Indonesian traffic is really something to watch and be a part of. The streets are crowded with cars, motor bikes, food carts, and a pedestrian here and there. Stop signs, as well as traffic lights, are mere suggestions, and the hilly side streets are full of speed bumps and playing children. Cars and motorbikes honk their horn through every intersection and around every corner and people cross the streets with their hands outward telling all the vehicles to stop for them. And they do! I spent the first week awestruck that the streets weren’t full of multi-car pile ups and accident victims. I actually am yet to even see a fender bender or a car in seriously bad shape. Maybe miracles happen every day on the streets of Lampung, but being a serious realist, I can’t accept that theory. I think that the only reason that everyone doesn’t crash and burn in Indonesia is because they all move pelan pelan, or ‘slowly’.
Below is a picture of the parking lot at the English school that I teach at. Notice how full it is.
In roughly five minutes everyone was out of the parking lot. One impatient person could have ruined the entire thing, but working together calmly and slowly meant that everyone got to go home quickly.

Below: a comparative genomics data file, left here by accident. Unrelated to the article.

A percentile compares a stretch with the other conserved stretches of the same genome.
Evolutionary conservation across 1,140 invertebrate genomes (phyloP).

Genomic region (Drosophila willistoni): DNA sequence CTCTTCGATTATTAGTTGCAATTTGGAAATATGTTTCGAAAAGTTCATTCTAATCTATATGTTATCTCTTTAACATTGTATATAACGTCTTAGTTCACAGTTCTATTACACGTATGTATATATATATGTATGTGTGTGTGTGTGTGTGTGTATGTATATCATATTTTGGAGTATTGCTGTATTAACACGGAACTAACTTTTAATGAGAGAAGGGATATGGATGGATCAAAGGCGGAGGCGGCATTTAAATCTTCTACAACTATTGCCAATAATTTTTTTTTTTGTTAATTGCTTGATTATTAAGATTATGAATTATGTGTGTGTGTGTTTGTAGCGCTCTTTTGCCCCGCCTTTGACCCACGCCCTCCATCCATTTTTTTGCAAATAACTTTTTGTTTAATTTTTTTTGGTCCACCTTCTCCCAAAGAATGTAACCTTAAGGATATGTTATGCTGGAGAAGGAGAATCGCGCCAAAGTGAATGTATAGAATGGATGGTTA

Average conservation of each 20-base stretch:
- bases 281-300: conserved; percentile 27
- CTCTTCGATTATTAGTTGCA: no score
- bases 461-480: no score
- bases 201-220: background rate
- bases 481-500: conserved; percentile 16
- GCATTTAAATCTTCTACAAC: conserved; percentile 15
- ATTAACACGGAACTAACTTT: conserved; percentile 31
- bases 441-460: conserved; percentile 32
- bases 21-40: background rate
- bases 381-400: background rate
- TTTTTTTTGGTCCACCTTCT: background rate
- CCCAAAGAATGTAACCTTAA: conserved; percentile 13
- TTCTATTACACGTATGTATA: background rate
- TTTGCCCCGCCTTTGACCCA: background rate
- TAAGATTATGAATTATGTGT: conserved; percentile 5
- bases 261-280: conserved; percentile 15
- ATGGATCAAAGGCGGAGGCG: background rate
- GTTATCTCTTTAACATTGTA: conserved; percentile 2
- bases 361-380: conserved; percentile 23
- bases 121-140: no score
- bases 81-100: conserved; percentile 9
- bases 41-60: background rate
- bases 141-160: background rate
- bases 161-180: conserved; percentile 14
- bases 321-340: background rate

Yes, the chaos on the road happens slowly and therefore accidents never happen. It’s awesome and so different from the combis (mini busses) in Peru. Road rules in Peru are also suggestions and people exercised their ownership of the road quickly. I spent much of my time in the bus to and from the university (which was 45 min from my house if everything went smoothly) smooshed, car sick, arguing with the cobrador (the man collecting fare), and sitting still while two drivers decided how to deal with their collision. Even the cobrador worked shouted very quickly at the passengers to get on the bus, pay, and then off the bus. Let’s talk about a stressful commute. Fortunately, I only had class two days a week.
In Bandar Lampung, the entire process is much more pelan pelan and relaxing (except when the guy collecting money tried to take my designer sunglasses – “please let me have them! They look so good on me and the lenses are so good!” “Yeah, they are great. You absolutely cannot have them.” Weirdest bus conversation ever). We get on. Chat about where we’re heading. And then when we arrive the bus stops, and we get outside to sort through our wallets and pay in a comfortable, orderly fashion. Aaaah.
The word pelan pelan has another important meaning for me. There comes a magical moment in foreign language learning where your brain slows down what’s coming into it and the listener starts to distinguish words, inflections, and rhythms in spoken language. After only three weeks in Bandar Lampung, Indonesia, that’s starting to happen with me. That doesn’t mean I understand everything that I’m hearing, but it’s a big step towards being able to carry on a conversation. I’m two weeks into my classes and every day I learn new words and get more confident speaking with my friends. I’m also lucky to have made friends with who I’m convinced are the most patient Indonesians ever. I’m endlessly grateful their support as I’m trying to learn their language.